Apr
14

Is spanking ever OK?

Posted in Discipline
by Lorain County Moms

By Aisha Sultan, St. Louis Post-Dispatch

Should parents ever hit their children?

Research suggests many of us are likely to respond “no,” and public support for spanking has measurably declined over the years. But surveys also show that 75 percent to nearly 90 percent of parents admit to spanking their child at least once.

I was raised in a zero-tolerance home for disrespect, and my parents did not shy away from occasionally resorting to physical punishment. And, no, I don’t feel particularly traumatized by it. I seem to have escaped the rather long list of possible bad consequences for children whose parents used corporal punishment.

My upbringing, however, has left me with my own low-threshold for ill-mannered behavior from children. Nothing is more annoying than watching a grown adult plead, beg or cajole a child of any age. It is infuriating to watch a child disrespect his parents, while the parent tries to figure out how to respond.

With spanking a less desirable option, a significant number of parents seem to find it harder to set and enforce limits with their children.

But there is data to suggest that a return to old-school spanking isn’t the answer.

Murray Straus, professor of sociology and co-director of the Family Research Laboratory at the University of New Hampshire, has studied the topic of children and spanking for decades. Two years ago, Newsweek reported that he found data suggesting that teens or young adults whose parents used corporal punishment were more likely to coerce dating partners into having sex or engage in risky or masochistic sex.

These children were more likely to become aggressive, delinquent and engage in at-risk behaviors, perhaps because they associate fear and pain with loving relationships, researcher Elizabeth Gershoff suggested in that same article.

Straus presented data last year that children who were physically punished have lower IQs than their counterparts. It may be that children with lower IQs were more likely to get spanked, but the punishment may have been counterproductive to their cognitive development, as well.

When talking about spanking, the frequency and severity matters. There’s a big difference between an occasional swat on the rear of a toddler who runs into a busy parking lot and a serious beating.

Some researchers make the argument that the occasional open-handed smacks on the bottom are not only harmless but they can have some benefit.

A Newsweek blog generated an outcry last year when it posted the findings of Dr. Marjorie Gunnoe, a developmental psychologist at Calvin College, affiliated with the Christian Reformed Church, who studied teens who have never been spanked. There are a greater number of children growing up without ever having been spanked, and Gunnoe’s research suggests they don’t turn out any better than those who were occasionally spanked.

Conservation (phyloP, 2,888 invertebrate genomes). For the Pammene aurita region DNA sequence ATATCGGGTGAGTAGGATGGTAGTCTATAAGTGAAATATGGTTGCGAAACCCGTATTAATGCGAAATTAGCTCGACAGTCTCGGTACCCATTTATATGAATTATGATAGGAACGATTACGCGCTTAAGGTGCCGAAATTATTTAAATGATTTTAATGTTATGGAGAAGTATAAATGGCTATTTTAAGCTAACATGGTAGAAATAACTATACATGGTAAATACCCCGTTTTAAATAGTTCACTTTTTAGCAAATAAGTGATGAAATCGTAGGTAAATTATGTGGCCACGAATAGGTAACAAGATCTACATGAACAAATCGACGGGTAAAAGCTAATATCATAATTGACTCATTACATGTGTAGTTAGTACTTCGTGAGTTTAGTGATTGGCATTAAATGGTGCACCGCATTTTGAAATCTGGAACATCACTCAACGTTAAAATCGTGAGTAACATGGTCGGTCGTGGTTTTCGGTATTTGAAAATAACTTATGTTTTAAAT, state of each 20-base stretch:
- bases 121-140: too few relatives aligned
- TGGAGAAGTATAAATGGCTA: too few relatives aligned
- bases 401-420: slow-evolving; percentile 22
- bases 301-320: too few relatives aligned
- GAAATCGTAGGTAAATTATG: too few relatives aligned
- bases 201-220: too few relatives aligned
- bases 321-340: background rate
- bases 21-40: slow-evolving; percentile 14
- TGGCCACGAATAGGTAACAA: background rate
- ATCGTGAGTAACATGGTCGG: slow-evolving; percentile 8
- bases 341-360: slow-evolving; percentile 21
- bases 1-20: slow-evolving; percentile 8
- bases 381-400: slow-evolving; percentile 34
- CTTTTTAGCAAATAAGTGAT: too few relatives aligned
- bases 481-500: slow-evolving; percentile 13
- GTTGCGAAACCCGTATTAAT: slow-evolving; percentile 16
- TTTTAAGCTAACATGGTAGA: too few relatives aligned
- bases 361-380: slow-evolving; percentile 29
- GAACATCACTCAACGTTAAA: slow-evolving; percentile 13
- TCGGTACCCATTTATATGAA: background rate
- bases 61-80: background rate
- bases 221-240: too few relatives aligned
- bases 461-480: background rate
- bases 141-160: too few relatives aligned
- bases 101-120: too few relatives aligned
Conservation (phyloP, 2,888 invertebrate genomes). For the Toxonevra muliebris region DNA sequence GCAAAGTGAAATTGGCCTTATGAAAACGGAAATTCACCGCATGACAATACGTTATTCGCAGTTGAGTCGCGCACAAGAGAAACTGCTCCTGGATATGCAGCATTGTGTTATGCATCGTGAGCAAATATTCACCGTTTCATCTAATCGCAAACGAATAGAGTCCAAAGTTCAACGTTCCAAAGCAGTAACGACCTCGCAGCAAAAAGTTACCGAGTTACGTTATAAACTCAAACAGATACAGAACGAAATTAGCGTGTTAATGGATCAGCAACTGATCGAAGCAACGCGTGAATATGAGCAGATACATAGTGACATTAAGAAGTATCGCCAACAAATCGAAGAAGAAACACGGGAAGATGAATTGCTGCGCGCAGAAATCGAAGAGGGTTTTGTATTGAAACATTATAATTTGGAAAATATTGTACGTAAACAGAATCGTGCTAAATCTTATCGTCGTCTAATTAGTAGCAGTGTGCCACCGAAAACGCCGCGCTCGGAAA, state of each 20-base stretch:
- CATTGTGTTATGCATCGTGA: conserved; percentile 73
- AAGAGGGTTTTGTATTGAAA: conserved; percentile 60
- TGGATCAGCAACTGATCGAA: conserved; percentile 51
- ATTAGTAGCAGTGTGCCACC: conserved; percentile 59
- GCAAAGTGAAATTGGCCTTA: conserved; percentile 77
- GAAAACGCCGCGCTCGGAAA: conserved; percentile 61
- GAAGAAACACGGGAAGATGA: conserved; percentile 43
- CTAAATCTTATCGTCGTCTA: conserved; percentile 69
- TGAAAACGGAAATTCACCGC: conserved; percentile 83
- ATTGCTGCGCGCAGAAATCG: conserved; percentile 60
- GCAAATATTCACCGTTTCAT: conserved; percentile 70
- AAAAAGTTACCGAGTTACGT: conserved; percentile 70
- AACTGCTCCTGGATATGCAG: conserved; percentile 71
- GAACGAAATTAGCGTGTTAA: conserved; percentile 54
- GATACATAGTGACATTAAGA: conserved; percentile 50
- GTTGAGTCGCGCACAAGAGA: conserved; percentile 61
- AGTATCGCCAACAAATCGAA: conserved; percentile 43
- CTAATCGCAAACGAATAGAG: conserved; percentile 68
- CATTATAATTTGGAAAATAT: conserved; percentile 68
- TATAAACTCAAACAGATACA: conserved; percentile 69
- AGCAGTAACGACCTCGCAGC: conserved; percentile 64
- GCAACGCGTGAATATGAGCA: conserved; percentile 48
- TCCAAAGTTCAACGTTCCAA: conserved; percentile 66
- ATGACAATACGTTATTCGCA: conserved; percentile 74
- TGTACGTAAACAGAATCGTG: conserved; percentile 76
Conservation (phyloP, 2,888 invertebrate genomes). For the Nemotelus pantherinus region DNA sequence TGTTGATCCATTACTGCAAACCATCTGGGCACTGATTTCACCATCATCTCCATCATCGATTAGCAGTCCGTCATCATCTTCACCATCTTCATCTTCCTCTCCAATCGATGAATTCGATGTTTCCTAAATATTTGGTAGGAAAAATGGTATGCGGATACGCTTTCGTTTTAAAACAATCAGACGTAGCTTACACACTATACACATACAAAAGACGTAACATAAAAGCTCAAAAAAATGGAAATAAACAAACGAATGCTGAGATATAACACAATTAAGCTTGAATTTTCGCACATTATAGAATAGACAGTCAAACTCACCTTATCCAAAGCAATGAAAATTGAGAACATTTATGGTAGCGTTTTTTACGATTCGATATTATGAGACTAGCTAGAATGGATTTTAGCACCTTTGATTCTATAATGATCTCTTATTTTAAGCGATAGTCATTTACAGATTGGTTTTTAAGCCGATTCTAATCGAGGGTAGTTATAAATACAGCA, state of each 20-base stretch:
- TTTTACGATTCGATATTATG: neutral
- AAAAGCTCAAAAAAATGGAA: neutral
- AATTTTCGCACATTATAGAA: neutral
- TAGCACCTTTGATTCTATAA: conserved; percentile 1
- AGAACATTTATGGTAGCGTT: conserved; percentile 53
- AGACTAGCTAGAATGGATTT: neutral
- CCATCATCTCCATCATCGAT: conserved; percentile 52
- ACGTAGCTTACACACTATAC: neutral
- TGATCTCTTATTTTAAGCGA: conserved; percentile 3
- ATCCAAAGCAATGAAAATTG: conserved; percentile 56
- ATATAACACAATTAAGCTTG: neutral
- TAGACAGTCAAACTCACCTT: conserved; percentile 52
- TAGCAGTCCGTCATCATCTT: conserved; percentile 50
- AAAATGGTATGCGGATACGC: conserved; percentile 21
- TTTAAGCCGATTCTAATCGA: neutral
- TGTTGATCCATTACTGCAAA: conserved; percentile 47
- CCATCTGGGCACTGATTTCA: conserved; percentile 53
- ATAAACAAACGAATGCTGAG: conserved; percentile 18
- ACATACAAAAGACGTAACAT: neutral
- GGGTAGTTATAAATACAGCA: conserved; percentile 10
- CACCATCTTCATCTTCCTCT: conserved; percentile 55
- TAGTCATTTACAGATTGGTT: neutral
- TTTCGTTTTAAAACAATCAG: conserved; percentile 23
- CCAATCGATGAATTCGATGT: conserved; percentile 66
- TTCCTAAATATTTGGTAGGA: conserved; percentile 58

In fact, her survey of teens found that those who had been spanked just when they were young — ages 2 to 6 — had slightly better outcomes as teenagers than those who had never been spanked. Author Po Bronson suggested that Gunnoe’s study may have simply found that consistent discipline is better than no discipline.

Most “studies” on spanking will have inherent weaknesses due to the lack of ability to control outside factors, which can influence outcomes. Although nothing has been “proved” causally with spanking, parents still struggle to figure out the most effective ways to discipline their children.

Some form of spanking will probably always be with us. There are those who find religious justification (sparing the rod, spoiling the child) for corporal punishment. There is also the “I turned out fine” rationalization.

And, there are some parents who simply cannot control their tempers.

But I still believe that the best parents are the ones who are able to offer consistent, fair and firm discipline without ever resorting to physical punishment. Yes, these parents are a rare breed.
But the issue of spanking raises the question of what type of respect do we want from our children? Fear-based? Because that’s what the threat of violence gets you. Or do we want to be respected because we have the wisdom to set the boundaries children so desperately need and the self-control to enforce them fairly, calmly and justly?

We don’t need a jumble of statistics to answer that question.

Aisha Sultan is a columnist for the St. Louis Post-Dispatch. Contact her at asultan@post-dispatch.com.

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